Yesterday I had a lovely job in the Forest of Dean recording a piece about the Dawn Chorus. As well as having a trusty Sennheiser 816 on hand it also seemed like the perfect opportunity to test out the parabolic reflector I have been getting set up over the last couple of weeks. The reflector was rescued from a loft a fair while ago and I recently dusted it off to try out with a few of the mics I had around the place. Nothing I had was suitable for the original microphone bracket that was attached to the dish so the process included the slightly scary procedure of drilling a hole in the dish to provide a new mounting point for a small Rycote suspension. After a few trips to my own loft for some long forgotton microphone suspension parts and one trip to B&Q – mainly for rubber washers from the plumbing section the new version of the reflector was born. The reflector currently contains a Scheops CCM41 mic, it’s a hyper cardioid, but I’ve always thought of it as a bit wider than the shotgun mics I’m used to using for most of my work so I thought it was worth a go. I’ve been pleasantly surprised with the results, so here are a few recordings from the Forest of Dean by way of example. Next though will be to try it out with a cardioid or an omni mic. I also found an illustration of my original dish from an old book on Wildlife recording, You can still buy an almost identical dish...

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Always sound help on the internet!

Always sound help on the internet!

I lost count many years ago of the amount of times the internet has helped me out with a technical problem that has been driving me mad. Today’s was trying to get the sound to sync up on my very old copy of Final Cut Express when the change needed was less than a frame. This video kindly put up by another user had my problem sorted in five minutes. Thank you to all those techies out there that bother making these things!  ...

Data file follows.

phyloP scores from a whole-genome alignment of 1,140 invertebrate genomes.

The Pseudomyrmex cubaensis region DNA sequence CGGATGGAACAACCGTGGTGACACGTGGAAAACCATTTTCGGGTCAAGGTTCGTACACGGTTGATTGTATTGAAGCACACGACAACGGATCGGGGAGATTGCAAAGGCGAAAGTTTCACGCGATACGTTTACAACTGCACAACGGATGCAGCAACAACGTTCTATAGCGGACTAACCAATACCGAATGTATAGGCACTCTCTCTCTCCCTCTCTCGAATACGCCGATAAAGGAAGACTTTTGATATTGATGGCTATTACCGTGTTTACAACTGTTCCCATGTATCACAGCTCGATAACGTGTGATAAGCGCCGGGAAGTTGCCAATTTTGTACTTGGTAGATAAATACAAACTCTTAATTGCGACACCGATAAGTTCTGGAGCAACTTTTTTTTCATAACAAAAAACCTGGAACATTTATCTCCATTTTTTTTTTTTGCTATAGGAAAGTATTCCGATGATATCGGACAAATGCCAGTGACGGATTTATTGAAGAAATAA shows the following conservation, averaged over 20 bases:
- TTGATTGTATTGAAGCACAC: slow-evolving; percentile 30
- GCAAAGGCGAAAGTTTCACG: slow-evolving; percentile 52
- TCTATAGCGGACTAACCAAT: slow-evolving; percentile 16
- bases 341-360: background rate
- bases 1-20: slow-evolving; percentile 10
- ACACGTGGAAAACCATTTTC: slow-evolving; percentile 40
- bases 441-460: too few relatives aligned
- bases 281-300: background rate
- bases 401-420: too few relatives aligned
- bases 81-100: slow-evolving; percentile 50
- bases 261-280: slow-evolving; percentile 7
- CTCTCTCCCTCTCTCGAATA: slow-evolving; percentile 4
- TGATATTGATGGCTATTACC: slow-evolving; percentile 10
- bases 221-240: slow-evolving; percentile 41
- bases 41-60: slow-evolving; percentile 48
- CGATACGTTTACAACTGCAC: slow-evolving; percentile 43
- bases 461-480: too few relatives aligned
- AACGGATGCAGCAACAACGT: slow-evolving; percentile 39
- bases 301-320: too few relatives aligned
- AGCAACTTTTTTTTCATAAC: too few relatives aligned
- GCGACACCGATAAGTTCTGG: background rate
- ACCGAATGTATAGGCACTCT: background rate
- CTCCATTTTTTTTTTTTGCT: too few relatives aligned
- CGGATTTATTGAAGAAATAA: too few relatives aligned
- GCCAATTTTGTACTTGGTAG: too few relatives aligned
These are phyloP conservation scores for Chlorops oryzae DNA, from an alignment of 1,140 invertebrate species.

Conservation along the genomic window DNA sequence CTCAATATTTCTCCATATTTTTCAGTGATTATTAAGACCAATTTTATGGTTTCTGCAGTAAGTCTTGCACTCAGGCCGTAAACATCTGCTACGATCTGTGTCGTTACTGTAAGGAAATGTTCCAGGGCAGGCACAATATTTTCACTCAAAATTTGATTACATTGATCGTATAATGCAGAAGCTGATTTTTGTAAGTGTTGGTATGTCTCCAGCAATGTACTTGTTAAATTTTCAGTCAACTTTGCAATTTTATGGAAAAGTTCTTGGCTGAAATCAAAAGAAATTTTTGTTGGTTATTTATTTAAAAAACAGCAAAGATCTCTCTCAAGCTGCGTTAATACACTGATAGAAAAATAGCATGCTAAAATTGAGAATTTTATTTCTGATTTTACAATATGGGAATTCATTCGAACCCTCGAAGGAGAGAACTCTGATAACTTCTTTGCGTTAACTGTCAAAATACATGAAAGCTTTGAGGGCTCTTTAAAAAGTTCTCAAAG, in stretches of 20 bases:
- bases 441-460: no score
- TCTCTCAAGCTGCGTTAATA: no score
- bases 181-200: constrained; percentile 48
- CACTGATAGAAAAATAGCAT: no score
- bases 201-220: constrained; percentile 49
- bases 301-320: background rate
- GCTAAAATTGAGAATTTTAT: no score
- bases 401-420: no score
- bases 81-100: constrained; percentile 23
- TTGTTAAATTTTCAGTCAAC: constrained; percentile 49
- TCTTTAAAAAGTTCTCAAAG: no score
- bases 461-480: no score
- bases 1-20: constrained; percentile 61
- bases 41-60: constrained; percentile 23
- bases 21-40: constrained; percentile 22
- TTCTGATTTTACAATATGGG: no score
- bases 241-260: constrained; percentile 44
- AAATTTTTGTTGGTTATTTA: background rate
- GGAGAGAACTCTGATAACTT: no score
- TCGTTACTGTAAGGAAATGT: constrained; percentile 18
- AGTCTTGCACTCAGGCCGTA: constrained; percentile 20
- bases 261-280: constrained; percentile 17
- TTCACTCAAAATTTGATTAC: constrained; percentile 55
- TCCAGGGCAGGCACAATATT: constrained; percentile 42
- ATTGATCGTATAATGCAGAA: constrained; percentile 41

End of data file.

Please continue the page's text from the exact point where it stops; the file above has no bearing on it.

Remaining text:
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Protools upgrade nightmares

Protools upgrade nightmares

Am I the only one to find upgrading or adding plugins to a ProTools installation a nightmare almost every single time? It always seems to be a question of trial and error with each product to jump through the hoops of downloading a product, authorising it and getting it working. There’s a plethora of codes and passwords and ilok codes to get through before it will let you use the software. I nearly gave up this time – I was having a weird problem where the registration screen would not load – so I could not even download the package. Then I tried it in the Google Chrome browser rather than Firefox – and bingo it suddenly worked! I hope this helps someone else!...